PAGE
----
Polyester began as a group of polymers in W.H. Carothers' laboratory. Carothers was working for duPont at the time when he discovered that alcohols and carboxyl acids could be successfully combined to form fibers. Polyester was put on the back burner, however, once Carothers discovered nylon. A group of Brittish scientists--J.R. Whinfield, J.T. Dickson, W.K. Birtwhistle, and C.G. Ritchie--took up Carothers' work in 1939. In 1941 they created the first polester fiber called Terylene. In 1946 duPont bought all legal rights from the Brits and came up with another polyester fiber which they named Dacron.
Polyester was first introduced to the American public in 1951. It was advertised as a miracle fiber that could be worn for 68 days straight without ironing and still look presentable.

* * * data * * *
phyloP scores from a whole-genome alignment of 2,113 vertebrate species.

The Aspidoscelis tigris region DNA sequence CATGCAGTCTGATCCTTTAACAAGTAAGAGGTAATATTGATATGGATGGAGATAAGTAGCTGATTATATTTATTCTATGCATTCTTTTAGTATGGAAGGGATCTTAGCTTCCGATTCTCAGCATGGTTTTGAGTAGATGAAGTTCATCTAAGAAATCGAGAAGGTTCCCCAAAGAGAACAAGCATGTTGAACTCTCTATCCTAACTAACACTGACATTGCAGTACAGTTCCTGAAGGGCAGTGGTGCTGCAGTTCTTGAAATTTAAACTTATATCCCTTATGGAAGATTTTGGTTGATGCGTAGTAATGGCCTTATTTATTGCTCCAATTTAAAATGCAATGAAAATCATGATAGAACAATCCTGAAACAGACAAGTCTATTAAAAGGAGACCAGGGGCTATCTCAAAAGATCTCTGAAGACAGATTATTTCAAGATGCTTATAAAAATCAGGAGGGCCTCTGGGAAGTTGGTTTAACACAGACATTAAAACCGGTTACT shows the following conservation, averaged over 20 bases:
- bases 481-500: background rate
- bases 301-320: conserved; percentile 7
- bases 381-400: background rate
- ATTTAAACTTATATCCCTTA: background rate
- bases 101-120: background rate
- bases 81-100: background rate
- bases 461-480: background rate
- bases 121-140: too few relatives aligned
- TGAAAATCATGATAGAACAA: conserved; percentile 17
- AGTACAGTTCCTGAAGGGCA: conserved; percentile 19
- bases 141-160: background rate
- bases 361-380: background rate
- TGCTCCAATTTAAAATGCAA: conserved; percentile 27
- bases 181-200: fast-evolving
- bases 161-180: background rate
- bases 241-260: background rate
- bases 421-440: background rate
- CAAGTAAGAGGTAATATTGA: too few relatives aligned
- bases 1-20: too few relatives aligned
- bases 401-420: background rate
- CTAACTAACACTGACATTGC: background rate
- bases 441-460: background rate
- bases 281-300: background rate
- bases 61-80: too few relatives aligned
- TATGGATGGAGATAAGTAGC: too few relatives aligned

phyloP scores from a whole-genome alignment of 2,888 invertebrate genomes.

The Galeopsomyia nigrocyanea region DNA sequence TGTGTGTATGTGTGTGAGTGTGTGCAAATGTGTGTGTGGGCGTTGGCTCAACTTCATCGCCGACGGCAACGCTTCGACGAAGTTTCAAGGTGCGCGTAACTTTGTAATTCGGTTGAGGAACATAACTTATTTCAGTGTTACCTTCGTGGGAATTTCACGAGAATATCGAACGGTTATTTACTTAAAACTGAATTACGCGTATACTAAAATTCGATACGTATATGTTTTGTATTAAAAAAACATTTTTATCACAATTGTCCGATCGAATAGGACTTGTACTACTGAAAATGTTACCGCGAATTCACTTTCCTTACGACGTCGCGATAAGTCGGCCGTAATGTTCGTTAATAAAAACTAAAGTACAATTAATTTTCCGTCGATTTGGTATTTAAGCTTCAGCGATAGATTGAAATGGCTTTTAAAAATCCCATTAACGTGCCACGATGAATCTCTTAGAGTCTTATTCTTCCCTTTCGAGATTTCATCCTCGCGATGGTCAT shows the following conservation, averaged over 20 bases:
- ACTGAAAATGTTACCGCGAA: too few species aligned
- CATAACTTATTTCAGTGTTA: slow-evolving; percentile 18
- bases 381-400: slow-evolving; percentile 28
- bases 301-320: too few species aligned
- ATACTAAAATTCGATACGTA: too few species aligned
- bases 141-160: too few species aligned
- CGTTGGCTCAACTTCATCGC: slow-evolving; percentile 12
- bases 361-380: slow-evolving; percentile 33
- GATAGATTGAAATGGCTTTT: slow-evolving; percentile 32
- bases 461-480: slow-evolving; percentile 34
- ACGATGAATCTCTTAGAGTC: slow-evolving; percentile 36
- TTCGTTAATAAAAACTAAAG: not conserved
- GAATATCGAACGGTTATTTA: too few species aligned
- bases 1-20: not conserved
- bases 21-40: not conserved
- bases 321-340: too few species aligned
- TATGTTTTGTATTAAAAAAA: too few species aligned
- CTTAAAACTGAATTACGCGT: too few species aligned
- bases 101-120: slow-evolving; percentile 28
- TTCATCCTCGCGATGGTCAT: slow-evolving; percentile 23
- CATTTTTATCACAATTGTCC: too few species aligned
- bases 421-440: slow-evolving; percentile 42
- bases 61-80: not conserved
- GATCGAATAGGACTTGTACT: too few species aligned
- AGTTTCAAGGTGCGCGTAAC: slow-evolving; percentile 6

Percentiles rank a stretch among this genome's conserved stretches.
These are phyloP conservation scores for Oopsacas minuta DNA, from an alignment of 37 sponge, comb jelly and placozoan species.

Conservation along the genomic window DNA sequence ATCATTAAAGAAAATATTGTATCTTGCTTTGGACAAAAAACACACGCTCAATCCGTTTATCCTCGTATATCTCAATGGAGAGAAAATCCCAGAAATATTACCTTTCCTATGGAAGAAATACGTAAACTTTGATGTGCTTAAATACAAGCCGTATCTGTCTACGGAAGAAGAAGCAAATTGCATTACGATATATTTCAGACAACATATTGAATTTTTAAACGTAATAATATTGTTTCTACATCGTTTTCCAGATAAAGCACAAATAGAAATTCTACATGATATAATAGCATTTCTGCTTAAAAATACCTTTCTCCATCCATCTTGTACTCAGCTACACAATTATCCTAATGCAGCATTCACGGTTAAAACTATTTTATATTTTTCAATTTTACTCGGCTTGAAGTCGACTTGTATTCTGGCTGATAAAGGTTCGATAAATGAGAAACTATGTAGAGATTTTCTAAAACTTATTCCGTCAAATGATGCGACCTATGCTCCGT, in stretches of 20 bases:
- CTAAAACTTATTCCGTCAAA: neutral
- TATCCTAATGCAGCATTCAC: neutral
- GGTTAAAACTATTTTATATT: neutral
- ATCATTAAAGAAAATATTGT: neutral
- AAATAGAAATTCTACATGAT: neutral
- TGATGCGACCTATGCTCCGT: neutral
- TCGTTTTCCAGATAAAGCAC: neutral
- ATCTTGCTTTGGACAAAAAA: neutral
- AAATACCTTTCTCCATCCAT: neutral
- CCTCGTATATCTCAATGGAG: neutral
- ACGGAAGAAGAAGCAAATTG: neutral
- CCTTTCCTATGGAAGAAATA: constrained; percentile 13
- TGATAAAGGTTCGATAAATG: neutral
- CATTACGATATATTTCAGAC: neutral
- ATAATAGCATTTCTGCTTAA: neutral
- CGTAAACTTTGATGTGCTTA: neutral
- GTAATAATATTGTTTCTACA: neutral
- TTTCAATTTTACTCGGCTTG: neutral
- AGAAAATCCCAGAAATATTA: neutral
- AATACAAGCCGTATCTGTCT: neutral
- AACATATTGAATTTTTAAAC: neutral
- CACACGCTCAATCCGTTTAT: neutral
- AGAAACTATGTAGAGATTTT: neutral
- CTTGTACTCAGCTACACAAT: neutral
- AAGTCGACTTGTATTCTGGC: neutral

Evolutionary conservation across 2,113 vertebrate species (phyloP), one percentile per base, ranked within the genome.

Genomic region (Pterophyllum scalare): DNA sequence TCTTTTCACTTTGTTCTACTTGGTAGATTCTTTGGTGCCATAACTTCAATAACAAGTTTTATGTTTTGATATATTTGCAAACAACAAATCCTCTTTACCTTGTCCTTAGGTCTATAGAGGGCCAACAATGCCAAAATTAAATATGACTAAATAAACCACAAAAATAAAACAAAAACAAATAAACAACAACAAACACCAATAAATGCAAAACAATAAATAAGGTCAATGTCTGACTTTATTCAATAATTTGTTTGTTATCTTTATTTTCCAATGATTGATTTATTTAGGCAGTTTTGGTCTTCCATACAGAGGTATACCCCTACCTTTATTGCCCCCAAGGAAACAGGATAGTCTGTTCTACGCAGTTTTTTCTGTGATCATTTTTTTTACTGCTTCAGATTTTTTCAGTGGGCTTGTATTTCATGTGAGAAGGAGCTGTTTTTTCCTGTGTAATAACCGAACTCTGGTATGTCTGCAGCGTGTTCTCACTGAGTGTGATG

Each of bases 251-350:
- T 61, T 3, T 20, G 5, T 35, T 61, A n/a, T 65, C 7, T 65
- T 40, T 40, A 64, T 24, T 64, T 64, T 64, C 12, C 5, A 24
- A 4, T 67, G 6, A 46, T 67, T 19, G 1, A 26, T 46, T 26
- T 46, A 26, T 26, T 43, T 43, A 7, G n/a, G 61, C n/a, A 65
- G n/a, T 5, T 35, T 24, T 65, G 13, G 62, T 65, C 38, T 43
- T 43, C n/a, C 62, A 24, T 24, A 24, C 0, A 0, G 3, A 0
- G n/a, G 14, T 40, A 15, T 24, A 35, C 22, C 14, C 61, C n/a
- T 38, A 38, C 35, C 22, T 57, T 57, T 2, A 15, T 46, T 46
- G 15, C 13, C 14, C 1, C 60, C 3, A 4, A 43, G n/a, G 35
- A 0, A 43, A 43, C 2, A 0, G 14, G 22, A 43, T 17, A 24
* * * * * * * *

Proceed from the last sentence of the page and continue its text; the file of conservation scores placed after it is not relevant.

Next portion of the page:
In 1958 another polyester fiber called Kodel was developed by Eastman Chemical Products, Inc. The polyester market kept expanding. Since it was such an inexpensive and durable fiber, amny small textile mills emerged all over the country--many located in old gas stations--to produce cheap polyester apprel items. Polyester experienced a constant growth until the 1970s when sales drastically declined due to the negative public image that emerged in the late 60s as a result of the infamous
Today, polyester is still widely regarded as a "cheap, uncomfortable" fiber, but even now this image is slowly beginning to change with the emergence of polyester luxury fibers such as polyester microfiber.